The Colorado Supreme Court will hear oral arguments in two cases on Tuesday. In the first, the court will consider whether a hospital admission form requiring a patient to pay “all charges” of the hospital meant the patient agreed to pay the hospital’s chargemaster rates. For the patient, the court’s decision could determine whether she owes the hospital nearly $230,000 or less than $1,000.
In the second case, the court will consider whether four Colorado truck drivers are “interstate drivers” — and therefore ineligible for overtime pay — under state wage-and-hour laws.
French v. Centura
Lisa French went to Centura Health-St. Anthony North for elective spinal surgery in 2014. The hospital told her she would personally owe just over $1,300 for the procedures and asked her to sign a Hospital Services Agreement, which required her to pay “all charges of the Hospital.” But following the procedures, French’s bill for the two surgeries totaled more than $300,000. Her insurance covered about $73,600 of the total, leaving her on the hook for nearly $230,000.
The hospital’s bill was based on its chargemaster, a list of billable items that usually reflects inflated rates far higher than what most patients or insurance providers end up paying. The chargemaster wasn’t referenced in the services agreement French signed nor were the chargemaster prices disclosed to French before the procedure.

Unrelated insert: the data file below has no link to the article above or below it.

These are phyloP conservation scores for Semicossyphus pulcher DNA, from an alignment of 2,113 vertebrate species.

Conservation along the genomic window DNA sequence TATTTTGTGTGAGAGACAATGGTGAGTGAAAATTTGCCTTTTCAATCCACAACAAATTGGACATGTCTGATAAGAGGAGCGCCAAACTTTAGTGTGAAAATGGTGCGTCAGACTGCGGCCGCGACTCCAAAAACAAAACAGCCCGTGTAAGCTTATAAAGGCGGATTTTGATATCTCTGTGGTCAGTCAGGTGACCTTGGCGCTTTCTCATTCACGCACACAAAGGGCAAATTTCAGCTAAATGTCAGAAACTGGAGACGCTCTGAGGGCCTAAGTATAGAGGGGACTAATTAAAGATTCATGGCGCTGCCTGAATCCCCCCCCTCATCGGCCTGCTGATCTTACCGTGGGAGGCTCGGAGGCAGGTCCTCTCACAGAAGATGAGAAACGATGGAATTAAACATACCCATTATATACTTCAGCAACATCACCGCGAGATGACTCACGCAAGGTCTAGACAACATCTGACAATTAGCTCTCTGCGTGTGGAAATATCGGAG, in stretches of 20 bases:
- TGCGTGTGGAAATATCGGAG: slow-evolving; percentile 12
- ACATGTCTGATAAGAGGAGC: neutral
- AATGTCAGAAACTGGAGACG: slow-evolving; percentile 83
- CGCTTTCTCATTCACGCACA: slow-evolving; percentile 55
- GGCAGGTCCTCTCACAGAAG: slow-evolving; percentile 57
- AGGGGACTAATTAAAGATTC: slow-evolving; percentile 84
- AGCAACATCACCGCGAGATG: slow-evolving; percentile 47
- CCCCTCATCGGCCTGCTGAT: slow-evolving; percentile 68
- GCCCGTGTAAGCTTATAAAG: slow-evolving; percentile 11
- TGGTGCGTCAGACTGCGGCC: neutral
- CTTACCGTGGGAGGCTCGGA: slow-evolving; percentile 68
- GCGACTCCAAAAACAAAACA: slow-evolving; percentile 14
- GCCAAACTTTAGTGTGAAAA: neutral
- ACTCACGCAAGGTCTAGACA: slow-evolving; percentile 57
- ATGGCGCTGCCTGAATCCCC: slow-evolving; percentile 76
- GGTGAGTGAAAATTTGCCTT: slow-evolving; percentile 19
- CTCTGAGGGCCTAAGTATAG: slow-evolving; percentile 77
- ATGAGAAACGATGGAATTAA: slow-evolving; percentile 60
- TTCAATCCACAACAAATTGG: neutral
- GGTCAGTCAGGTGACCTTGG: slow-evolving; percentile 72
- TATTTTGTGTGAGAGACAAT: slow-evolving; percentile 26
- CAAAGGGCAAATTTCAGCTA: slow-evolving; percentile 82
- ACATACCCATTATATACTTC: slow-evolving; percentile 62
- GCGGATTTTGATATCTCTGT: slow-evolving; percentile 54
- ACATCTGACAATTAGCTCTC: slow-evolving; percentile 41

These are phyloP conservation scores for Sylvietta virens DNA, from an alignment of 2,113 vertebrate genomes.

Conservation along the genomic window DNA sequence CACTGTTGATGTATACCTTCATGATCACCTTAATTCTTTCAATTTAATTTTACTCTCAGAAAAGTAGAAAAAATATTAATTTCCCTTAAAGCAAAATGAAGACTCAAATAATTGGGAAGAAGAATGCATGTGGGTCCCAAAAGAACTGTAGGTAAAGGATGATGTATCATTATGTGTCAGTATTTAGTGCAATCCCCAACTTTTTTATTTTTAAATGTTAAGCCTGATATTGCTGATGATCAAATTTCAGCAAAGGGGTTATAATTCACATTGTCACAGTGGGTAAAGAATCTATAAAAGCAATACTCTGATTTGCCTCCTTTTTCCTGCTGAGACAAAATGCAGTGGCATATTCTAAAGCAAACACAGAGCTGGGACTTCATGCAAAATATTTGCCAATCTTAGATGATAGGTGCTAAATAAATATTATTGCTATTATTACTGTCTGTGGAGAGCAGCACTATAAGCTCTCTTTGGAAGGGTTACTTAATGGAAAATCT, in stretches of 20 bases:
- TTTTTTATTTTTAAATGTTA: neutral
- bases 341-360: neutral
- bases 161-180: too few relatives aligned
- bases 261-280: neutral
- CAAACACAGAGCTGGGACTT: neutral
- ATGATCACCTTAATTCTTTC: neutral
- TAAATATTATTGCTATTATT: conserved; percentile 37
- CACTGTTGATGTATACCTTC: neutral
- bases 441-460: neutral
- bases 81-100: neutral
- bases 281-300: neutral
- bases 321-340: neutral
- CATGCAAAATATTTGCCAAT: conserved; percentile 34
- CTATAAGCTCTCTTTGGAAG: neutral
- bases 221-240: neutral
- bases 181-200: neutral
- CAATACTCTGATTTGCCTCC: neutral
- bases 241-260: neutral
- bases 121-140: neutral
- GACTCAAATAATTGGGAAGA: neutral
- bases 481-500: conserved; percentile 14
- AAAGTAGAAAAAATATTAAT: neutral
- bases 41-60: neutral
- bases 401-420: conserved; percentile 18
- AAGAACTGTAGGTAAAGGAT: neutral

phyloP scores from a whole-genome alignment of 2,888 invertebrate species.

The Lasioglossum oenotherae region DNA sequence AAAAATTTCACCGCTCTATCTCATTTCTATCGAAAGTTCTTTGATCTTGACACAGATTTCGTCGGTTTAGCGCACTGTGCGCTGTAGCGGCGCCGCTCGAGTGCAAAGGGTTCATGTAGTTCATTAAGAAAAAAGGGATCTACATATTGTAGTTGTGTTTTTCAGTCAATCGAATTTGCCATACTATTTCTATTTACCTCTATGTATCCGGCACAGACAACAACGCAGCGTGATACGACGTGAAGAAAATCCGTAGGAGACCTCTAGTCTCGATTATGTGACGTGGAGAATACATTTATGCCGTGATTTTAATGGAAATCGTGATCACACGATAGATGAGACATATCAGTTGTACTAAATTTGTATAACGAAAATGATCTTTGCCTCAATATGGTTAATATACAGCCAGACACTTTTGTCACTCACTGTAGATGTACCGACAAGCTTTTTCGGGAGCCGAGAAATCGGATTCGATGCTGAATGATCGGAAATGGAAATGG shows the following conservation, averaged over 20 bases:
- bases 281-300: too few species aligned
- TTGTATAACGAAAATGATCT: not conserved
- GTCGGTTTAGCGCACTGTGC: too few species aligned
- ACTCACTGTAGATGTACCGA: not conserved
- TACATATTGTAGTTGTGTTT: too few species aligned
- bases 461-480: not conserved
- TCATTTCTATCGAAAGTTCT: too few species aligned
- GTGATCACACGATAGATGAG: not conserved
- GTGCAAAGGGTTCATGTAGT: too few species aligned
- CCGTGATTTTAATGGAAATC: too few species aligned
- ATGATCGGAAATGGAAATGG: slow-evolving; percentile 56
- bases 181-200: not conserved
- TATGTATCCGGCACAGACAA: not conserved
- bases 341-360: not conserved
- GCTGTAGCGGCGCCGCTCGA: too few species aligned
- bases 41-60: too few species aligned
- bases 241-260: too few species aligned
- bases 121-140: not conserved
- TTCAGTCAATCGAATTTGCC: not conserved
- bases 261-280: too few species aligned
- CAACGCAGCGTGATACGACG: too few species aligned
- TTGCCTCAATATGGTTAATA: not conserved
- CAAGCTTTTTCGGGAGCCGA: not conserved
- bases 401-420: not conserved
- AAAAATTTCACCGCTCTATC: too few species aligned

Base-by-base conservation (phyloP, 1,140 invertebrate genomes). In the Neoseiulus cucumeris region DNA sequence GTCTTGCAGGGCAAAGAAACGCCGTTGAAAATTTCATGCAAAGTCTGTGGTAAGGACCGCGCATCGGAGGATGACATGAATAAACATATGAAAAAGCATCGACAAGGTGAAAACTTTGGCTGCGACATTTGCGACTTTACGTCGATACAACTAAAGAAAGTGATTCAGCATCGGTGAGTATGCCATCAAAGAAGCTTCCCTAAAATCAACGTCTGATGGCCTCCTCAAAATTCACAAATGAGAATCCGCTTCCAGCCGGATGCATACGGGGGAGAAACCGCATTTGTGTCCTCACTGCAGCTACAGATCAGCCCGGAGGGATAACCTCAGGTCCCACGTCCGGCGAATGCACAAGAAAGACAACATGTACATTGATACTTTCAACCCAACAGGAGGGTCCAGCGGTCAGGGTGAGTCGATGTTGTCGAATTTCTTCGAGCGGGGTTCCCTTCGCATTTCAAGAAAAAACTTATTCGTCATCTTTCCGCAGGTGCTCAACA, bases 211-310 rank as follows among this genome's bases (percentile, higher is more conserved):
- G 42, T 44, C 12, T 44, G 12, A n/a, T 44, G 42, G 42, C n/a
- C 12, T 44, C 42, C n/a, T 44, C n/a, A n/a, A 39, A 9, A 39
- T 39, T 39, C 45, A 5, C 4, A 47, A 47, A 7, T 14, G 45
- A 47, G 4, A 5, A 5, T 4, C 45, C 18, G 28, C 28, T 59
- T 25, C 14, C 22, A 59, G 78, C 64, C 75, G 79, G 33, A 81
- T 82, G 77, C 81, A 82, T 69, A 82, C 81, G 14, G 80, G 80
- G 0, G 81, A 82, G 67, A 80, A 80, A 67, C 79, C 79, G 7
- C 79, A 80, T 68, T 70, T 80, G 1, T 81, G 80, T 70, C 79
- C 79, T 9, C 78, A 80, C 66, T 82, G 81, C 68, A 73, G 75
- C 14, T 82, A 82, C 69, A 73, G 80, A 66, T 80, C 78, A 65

French refused to pay the bill and the hospital sued her, leading to a jury trial. The jury determined the hospital’s reference to “all charges” meant the “reasonable value” of goods and services provided, rather than the chargemaster rates. The jury concluded the amount charged based on the chargemaster was unreasonable and that French owed the hospital an additional $776.74 — not the six-figure sum the hospital said she owed.
The Colorado Court of Appeals reversed, finding that the hospital’s price term in the signed agreement with French “unambiguously referred to its chargemaster rates” and was “sufficiently definite to be enforceable.”
In her appeal to the state Supreme Court, French argues the Court of Appeals’ decision runs contrary to settled contract law because the agreement didn’t incorporate the chargemaster by reference. She also argues the Court of Appeals incorrectly held that incorporating the chargemaster made the agreement unambiguous, even though the hospital admitted during trial the chargemaster would be incomprehensible to the average patient.
“Prior to the Court of Appeals’ Opinion, Colorado law provided for a reasonable price in the absence of a price term, with no undue burden on either the judiciary or Colorado hospitals,” French states in her opening brief. “Instead of relying on this well-settled precedent, the Court of Appeals gave Colorado healthcare providers a blank check to unilaterally impose objectively unreasonable bills on uninsured and so-called ‘out-of-network’ patients.”